History of ZEISS Spectroscopy

How it all started

The ongoing development of optical measuring instruments at the end of the 19th century played a key role in the increasing international success of ZEISS. In 1890 Carl Pulfrich, the inventor of stereo photogrammetry, came to Jena.

In order to advance the development of optical systems for chemical analysis, he founded the Optical Measuring Instruments division, becoming its head two years later.

After World War II and the partition of Germany, ZEISS was split up as well.

In addition to the traditional site in Jena, there was now a new firm in Oberkochen. It was not until 1952 that the Optical Measuring Instruments division was able to offer the entire pre-war product line again. Initially, the range of optical metrology instruments was offered both in Jena and Oberkochen. In 1994, after reunification of the two companies, large parts of the Optical Metrology division were sold. The remaining department specialized primarily in process analytics.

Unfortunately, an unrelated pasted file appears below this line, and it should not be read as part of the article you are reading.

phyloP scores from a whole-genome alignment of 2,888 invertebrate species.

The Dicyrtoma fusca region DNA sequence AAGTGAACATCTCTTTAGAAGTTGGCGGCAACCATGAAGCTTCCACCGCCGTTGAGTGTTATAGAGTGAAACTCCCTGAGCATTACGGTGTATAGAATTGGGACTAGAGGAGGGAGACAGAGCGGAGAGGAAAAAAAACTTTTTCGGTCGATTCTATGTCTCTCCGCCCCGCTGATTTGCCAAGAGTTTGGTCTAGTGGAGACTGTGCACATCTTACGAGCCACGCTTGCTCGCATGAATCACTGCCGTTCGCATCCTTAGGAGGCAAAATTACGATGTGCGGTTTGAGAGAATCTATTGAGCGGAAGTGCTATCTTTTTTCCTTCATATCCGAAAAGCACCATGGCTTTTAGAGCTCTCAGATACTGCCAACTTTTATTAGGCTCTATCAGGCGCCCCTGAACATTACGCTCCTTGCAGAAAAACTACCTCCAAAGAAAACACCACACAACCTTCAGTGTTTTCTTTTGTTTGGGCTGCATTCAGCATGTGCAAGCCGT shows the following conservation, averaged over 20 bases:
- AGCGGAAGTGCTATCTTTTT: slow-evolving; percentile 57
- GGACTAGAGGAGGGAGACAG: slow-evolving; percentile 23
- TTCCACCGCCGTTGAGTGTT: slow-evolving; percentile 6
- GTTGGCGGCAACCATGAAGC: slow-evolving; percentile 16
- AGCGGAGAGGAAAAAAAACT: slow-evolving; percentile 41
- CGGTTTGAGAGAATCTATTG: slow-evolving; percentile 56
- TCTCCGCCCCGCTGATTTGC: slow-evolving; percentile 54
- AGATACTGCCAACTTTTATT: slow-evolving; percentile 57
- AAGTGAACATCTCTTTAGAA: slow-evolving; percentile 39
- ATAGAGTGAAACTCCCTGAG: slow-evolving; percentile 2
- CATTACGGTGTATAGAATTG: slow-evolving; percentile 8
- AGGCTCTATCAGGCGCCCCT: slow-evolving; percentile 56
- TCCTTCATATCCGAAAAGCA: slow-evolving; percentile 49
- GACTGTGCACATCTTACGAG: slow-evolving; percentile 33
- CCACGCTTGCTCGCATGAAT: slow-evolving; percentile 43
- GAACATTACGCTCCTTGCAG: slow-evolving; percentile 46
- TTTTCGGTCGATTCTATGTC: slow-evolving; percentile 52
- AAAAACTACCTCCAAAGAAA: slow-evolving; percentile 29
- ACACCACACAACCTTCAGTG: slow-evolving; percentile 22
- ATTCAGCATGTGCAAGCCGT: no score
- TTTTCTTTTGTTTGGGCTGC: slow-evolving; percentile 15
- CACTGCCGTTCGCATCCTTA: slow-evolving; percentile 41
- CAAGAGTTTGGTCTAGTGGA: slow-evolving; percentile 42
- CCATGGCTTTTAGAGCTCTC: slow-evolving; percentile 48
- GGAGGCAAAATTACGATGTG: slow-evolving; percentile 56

Chemical analytical technology boasts over 140 years of innovation and development history at ZEISS. With the first Abbe refractometer in 1874 and the Pulfrich refractor in 1895, ZEISS laid the foundation for materials analysis. Over the course of the years, ZEISS has sharpened its focus on the field of spectroscopy, in which radiation is dispersed according to its energy.

Examples of important innovations along the way are SPEKOL and the LMA 1® laser micro-spectral analyzer in the 1960s.

Since 1985, ZEISS has revolutionized the field of spectrometry from ultraviolet light to the near-infrared range with its diode array spectrometers of the MMS, MCS, and PGS families